Banning Power Meters at the Tour de France is the Exact Opposite of What's Needed

Banning Power Meters at the Tour de France is the Exact Opposite of What's Needed

When ASO announced its 2019 route for the Tour de France  last week Tour de France Race Director Christian Prudhomme made an interesting statement in his closing remarks as well as to reporters  (via

“Power meters are very useful in training but when riders use them in a race it means they know exactly what kind of efforts they need to make – for how long and at this or that level. But if a rider wasn’t sure that he still had enough strength, that would change things.”

“Getting rid of earpieces wouldn’t change much. Not having earpieces could be useful to avoid having crashes, that’s sure, but the battle today is focused far more on power meters than on earpieces.”

“We reassert our desire to see the end of power meters in races, which annihilate the glorious uncertainty of sport.”


Prudhomme  seems to think that pro-cyclists are using power meters mid-race to decide whether to bridge a gap. That line of thinking doesn’t make a lick of sense. Riders are using time-gaps from the race motos and race radio to determine what moves are needed to cover a gap. Not power meters. Covering a gap is a calculation of speed differential, not power.

Power meter usage in a race like the Tour de France is much more about collecting data (along with heart rate, speed, meters climbed/hour, etc…) for trending rider health and capability.  Every team in the UCI WorldTour is using power meters and just about every rider in the Tour de France has one on board.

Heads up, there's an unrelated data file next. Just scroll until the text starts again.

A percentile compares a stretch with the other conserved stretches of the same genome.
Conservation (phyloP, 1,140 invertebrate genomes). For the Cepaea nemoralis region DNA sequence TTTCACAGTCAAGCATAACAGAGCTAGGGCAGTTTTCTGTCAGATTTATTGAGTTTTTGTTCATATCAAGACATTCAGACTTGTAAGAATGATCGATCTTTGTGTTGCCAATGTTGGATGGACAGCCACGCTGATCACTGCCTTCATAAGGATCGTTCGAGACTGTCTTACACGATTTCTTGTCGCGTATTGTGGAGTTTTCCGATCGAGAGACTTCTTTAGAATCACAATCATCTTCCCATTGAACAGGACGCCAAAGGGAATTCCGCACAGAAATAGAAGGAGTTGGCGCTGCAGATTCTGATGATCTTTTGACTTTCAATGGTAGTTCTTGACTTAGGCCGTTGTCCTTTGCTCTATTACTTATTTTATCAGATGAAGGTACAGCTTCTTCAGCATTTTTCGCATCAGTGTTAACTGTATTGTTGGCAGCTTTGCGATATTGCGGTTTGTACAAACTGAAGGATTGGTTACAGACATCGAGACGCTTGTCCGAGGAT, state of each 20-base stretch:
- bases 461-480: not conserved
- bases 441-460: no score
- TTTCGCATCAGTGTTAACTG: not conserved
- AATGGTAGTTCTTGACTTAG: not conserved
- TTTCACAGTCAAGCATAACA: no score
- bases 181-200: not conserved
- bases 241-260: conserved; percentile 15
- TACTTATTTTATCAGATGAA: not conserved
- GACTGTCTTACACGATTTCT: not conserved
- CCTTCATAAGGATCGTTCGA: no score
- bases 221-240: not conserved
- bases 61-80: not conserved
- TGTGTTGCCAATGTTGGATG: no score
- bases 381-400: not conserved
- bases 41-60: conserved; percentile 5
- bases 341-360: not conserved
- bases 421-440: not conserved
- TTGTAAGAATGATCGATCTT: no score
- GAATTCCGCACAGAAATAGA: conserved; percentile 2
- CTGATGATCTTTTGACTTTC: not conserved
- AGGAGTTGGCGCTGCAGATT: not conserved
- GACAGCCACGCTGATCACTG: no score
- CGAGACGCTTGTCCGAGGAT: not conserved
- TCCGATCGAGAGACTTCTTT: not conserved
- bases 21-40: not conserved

Power meter data with body weight has already been used to verify whether a ride can be considered viable without doping or motors, so the removal of power meters from the race actually weakens doping controls.  If the UCI wanted to get serious about anti-doping (body and mechanical), the solution is staring them in the face. Require riders to use power meters and require them to publish their raw power meter data.

But, Mr. Prudhomme exclaims, power meters “annihilate the glorious uncertainty of sport”!

Nah, that’s the job of race radios.

I won’t delve into the race radio arguments, they’ve been around for ages. Here are Tour de France technical director, Thierry Gouvenou’s, thoughts  on the change:

“I’m realizing more and more that people want a less controlled, less predictable style of racing. The public wants a kind of cycling where the riders are the main actors, not the directeurs sportifs or the equipment”

“Everybody needs to realize that it could be good for cycling in general. We could try some stages with power meters or without earpieces – why not? – to give value to the riders once again, to reward tactical invention”

Again though, I think banning race radios is the wrong move. If the UCI wanted to curb doping and increase fan engagement and excitement in one fell swoop they would make power meters required, publish power meter data for riders to the public (preferably live through a platform like Velon) and make race radio public as well. How cool would it be to listen in to public race radio and see live power meter data for every rider throughout every stage?